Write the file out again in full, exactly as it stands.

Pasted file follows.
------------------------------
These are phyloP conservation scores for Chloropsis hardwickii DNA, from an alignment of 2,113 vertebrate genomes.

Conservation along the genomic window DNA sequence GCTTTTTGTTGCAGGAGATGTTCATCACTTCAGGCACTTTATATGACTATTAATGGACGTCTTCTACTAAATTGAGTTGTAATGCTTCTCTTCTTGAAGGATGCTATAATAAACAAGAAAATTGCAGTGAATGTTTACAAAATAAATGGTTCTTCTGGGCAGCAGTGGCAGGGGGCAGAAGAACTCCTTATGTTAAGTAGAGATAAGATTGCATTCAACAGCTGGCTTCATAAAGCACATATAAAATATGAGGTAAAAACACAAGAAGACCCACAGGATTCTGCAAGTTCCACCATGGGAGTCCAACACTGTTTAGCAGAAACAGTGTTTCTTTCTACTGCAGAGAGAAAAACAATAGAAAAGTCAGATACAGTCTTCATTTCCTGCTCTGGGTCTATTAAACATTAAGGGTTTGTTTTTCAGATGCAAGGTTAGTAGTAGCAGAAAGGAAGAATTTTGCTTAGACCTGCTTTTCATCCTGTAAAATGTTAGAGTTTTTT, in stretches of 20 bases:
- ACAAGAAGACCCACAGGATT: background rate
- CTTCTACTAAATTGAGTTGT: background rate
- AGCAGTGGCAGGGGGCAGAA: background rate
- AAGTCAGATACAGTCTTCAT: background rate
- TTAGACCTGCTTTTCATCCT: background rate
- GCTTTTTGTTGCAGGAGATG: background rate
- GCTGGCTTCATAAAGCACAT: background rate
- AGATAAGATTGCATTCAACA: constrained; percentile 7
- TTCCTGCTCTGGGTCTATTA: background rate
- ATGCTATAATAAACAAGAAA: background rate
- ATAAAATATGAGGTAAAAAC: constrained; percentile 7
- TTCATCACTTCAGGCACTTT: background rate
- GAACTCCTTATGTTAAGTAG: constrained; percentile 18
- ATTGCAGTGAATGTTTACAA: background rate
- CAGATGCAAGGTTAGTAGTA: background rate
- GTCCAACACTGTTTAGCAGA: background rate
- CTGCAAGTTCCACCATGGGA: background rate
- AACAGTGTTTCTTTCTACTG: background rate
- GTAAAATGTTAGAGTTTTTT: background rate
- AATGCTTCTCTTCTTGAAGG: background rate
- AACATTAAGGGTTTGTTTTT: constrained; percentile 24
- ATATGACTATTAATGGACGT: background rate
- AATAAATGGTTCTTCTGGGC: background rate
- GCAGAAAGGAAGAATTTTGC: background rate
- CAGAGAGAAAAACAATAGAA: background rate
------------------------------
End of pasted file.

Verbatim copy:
These are phyloP conservation scores for Chloropsis hardwickii DNA, from an alignment of 2,113 vertebrate genomes.

Conservation along the genomic window DNA sequence GCTTTTTGTTGCAGGAGATGTTCATCACTTCAGGCACTTTATATGACTATTAATGGACGTCTTCTACTAAATTGAGTTGTAATGCTTCTCTTCTTGAAGGATGCTATAATAAACAAGAAAATTGCAGTGAATGTTTACAAAATAAATGGTTCTTCTGGGCAGCAGTGGCAGGGGGCAGAAGAACTCCTTATGTTAAGTAGAGATAAGATTGCATTCAACAGCTGGCTTCATAAAGCACATATAAAATATGAGGTAAAAACACAAGAAGACCCACAGGATTCTGCAAGTTCCACCATGGGAGTCCAACACTGTTTAGCAGAAACAGTGTTTCTTTCTACTGCAGAGAGAAAAACAATAGAAAAGTCAGATACAGTCTTCATTTCCTGCTCTGGGTCTATTAAACATTAAGGGTTTGTTTTTCAGATGCAAGGTTAGTAGTAGCAGAAAGGAAGAATTTTGCTTAGACCTGCTTTTCATCCTGTAAAATGTTAGAGTTTTTT, in stretches of 20 bases:
- ACAAGAAGACCCACAGGATT: background rate
- CTTCTACTAAATTGAGTTGT: background rate
- AGCAGTGGCAGGGGGCAGAA: background rate
- AAGTCAGATACAGTCTTCAT: background rate
- TTAGACCTGCTTTTCATCCT: background rate
- GCTTTTTGTTGCAGGAGATG: background rate
- GCTGGCTTCATAAAGCACAT: background rate
- AGATAAGATTGCATTCAACA: constrained; percentile 7
- TTCCTGCTCTGGGTCTATTA: background rate
- ATGCTATAATAAACAAGAAA: background rate
- ATAAAATATGAGGTAAAAAC: constrained; percentile 7
- TTCATCACTTCAGGCACTTT: background rate
- GAACTCCTTATGTTAAGTAG: constrained; percentile 18
- ATTGCAGTGAATGTTTACAA: background rate
- CAGATGCAAGGTTAGTAGTA: background rate
- GTCCAACACTGTTTAGCAGA: background rate
- CTGCAAGTTCCACCATGGGA: background rate
- AACAGTGTTTCTTTCTACTG: background rate
- GTAAAATGTTAGAGTTTTTT: background rate
- AATGCTTCTCTTCTTGAAGG: background rate
- AACATTAAGGGTTTGTTTTT: constrained; percentile 24
- ATATGACTATTAATGGACGT: background rate
- AATAAATGGTTCTTCTGGGC: background rate
- GCAGAAAGGAAGAATTTTGC: background rate
- CAGAGAGAAAAACAATAGAA: background rate